Report highlights need to work together to address drug-related intimidation

January 26, 2021

Drug-related intimidation – such as attempts to recover drug debts or otherwise enforce discipline in drug markets through actual or threatened violence – is a complex issue that requires cooperation across the community to address effectively, according to a report today published by the Ana Liffey Drug Project. ‘Debts, Threats, Distress and Hope – Towards Understanding Drug-Related Intimidation in Dublin’s North East Inner City’ is the final report of the drug-related intimidation initiative, a project set up in September 2019 to look at the issue in the local area. The report reveals that over 4 in 5 respondents to an online survey aimed at those living and/or working in the NEIC area were aware of drug-related intimidation as an issue in the area, with over 1 in 5 reporting that they had experienced it themselves.

Minister Paschal Donohoe with DRI report 25th Jan 2021
Minister Paschal Donohoe with DRI report 26th Jan 2021

The report was formally launched by Minister for Finance, Paschal Donohoe TD, who as an elected representative for Dublin Central has a deep understanding of the area and the challenges inner cities face in the context of drugs, health and crime. Speaking at the launch today, Minister Donohoe commended the work of the project and noted the importance of including the voices of community members in the generation of policy solutions:

“This work has been carried out under the auspices of the North East Inner City Programme, an initiative I have championed since its formative stages and of which successive governments have been supportive. Many thanks to all involved on this important issue. We know that drug-related intimidation impacts on many people in Irish communities and this report contributes to our understanding of the problem and how it might be addressed. Equally, we know that this is not something that any one agency can do alone – it must involve cross cutting leadership and partnership from all agencies; and most importantly it must always involve the local community – for they are the people facing intimidation, and their voices are most important in informing how we can address it.”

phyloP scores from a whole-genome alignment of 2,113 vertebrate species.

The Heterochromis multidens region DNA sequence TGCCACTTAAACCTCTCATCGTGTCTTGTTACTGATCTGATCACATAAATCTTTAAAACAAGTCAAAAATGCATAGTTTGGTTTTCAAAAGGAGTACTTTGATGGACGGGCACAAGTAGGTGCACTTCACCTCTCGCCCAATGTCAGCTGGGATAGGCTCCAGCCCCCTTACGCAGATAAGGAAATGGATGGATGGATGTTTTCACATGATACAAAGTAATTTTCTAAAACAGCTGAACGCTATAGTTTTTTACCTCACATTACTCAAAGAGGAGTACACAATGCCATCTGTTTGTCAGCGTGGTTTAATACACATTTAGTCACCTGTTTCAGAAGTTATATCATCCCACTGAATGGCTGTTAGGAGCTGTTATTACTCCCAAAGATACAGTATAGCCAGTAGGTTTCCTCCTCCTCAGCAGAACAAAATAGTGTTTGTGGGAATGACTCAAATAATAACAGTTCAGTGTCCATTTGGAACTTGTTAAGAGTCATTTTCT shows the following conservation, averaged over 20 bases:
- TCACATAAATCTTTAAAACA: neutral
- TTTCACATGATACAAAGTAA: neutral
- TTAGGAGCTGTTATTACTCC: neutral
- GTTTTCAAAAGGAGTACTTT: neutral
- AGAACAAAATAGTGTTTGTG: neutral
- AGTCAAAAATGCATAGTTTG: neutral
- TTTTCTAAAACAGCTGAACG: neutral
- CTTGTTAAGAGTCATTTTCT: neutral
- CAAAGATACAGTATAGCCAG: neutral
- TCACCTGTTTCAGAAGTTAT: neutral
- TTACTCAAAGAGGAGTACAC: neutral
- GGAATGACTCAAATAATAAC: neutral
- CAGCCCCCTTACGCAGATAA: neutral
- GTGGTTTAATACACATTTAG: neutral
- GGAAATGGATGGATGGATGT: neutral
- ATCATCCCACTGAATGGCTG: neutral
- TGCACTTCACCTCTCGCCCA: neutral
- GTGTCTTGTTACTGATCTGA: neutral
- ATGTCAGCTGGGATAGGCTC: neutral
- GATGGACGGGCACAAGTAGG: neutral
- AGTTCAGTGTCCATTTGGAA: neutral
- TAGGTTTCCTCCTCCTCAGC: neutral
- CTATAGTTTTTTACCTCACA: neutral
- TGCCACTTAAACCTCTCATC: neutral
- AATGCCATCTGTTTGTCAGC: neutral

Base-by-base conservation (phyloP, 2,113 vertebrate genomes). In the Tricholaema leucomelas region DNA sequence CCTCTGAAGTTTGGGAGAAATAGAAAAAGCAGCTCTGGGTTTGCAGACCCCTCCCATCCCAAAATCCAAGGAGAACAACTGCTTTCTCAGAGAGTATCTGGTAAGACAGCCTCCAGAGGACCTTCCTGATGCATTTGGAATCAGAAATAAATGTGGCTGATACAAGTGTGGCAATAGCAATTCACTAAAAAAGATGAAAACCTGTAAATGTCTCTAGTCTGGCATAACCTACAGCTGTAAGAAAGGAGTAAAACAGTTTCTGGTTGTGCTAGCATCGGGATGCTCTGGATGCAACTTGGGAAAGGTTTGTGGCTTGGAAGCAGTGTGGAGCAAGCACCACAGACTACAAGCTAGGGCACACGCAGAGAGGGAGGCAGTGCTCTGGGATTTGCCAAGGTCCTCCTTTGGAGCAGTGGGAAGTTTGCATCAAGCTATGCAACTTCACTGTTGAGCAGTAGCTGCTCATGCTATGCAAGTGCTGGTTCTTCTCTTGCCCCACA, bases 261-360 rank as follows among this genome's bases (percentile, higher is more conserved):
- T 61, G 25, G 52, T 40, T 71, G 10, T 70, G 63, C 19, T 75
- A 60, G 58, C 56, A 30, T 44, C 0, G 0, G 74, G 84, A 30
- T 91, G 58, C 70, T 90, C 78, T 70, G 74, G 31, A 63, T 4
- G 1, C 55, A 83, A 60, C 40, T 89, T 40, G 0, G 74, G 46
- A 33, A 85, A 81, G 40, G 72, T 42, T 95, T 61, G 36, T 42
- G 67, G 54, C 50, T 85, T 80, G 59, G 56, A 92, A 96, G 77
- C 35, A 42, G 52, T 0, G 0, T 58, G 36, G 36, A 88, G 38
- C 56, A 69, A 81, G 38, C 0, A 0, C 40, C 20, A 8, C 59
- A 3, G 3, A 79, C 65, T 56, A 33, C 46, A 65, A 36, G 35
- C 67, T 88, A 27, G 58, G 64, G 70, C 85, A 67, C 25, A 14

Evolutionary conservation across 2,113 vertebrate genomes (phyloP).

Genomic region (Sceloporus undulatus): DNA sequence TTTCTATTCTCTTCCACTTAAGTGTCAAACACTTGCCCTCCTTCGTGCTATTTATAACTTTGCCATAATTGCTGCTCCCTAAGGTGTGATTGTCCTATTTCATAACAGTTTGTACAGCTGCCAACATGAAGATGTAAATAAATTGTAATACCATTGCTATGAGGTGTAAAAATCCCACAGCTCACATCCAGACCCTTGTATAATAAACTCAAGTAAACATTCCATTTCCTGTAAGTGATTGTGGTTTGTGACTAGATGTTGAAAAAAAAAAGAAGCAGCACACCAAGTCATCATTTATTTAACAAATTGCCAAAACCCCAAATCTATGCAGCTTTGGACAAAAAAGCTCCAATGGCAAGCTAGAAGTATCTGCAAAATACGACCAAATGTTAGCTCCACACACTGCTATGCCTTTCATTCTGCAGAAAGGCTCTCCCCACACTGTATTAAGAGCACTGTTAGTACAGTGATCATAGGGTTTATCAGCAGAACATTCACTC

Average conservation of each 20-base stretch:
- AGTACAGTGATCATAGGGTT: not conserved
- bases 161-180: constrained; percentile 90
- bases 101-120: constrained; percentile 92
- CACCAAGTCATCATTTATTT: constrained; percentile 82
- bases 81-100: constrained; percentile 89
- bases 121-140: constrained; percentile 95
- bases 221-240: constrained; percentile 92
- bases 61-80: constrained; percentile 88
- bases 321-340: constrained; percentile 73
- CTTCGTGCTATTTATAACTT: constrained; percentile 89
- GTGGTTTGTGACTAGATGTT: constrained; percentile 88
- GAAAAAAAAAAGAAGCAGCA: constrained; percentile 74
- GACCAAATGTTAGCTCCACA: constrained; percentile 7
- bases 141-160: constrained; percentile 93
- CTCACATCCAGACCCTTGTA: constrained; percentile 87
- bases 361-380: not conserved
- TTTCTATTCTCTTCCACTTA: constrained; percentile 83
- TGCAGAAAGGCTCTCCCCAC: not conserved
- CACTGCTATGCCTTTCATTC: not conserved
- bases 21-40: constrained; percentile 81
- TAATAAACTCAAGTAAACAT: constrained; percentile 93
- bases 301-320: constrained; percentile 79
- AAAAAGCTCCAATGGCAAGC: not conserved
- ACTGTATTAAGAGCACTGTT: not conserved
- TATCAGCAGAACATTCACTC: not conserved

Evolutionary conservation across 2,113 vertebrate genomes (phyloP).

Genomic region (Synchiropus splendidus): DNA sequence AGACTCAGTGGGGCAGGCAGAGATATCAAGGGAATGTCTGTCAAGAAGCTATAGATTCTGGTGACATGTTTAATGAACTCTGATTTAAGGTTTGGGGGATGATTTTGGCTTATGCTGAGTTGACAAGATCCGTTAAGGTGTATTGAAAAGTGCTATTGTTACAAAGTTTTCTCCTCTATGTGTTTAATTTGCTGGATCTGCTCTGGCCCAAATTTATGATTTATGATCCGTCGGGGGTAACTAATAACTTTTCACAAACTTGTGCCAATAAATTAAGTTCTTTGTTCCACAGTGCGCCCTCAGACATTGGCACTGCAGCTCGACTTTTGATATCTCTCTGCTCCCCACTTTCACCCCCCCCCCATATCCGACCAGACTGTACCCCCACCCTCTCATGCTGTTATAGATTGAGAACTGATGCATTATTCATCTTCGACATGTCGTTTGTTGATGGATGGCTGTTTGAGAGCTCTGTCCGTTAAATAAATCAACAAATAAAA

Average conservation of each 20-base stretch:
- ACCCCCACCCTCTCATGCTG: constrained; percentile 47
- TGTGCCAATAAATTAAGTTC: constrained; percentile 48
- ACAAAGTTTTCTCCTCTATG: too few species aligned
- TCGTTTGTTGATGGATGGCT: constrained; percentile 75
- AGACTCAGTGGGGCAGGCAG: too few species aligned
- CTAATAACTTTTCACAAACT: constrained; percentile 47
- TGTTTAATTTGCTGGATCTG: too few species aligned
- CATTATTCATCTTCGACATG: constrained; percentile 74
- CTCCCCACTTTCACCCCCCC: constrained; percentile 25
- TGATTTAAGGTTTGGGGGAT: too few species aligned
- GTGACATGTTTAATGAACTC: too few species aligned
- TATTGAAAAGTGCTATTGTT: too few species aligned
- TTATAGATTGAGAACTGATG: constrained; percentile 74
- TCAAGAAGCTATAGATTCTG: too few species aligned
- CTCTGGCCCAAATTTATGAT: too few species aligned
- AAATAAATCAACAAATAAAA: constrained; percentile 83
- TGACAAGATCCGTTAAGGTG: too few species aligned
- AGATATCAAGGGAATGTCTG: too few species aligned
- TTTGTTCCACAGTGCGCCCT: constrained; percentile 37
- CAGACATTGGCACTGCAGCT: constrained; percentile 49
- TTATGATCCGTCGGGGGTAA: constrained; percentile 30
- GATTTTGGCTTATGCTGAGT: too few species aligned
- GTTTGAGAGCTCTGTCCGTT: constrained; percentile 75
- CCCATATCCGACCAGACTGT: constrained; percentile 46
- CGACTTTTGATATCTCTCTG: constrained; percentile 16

Tony Duffin, CEO of the Ana Liffey Drug Project echoed Minister Donohoe’s comments, noting the impact of drug related intimidation on people’s lives and on the local community, as well as the complexity of DRI as an issue:

“It’s easy to think of drug-related intimidation as a purely transactional issue – people get into debt from drug use and then experience intimidation as suppliers seek to recover their money. However, what this work shows is that drug-related intimidation is more complex than this; and that in reality, even living in a location where dealing takes place can be sufficient for a person to become a target of intimidation. The sad truth is that many people do not feel safe in their communities, and this is something that we should all have an interest in addressing.”

The report makes a number of recommendations for addressing drug related intimidation in communities, including placing the community at the centre and making interventions as local as possible. Empowering communities to address issues like drug-related intimidation is an important part of regeneration, noted Michael Stone, Chair of the NEIC Programme Implementation Board, who also spoke at the event:

“From the very outset, the Mulvey report noted that regeneration must start at the core of the community, which means tackling crime, intimidation and drug abuse and creating a safe environment in which to live and work.  The challenge now is to take meaningful steps towards considering and implementing the report’s recommendations. This is something the NEIC Programme Implementation Board will be focussed on in the weeks and months ahead.” 

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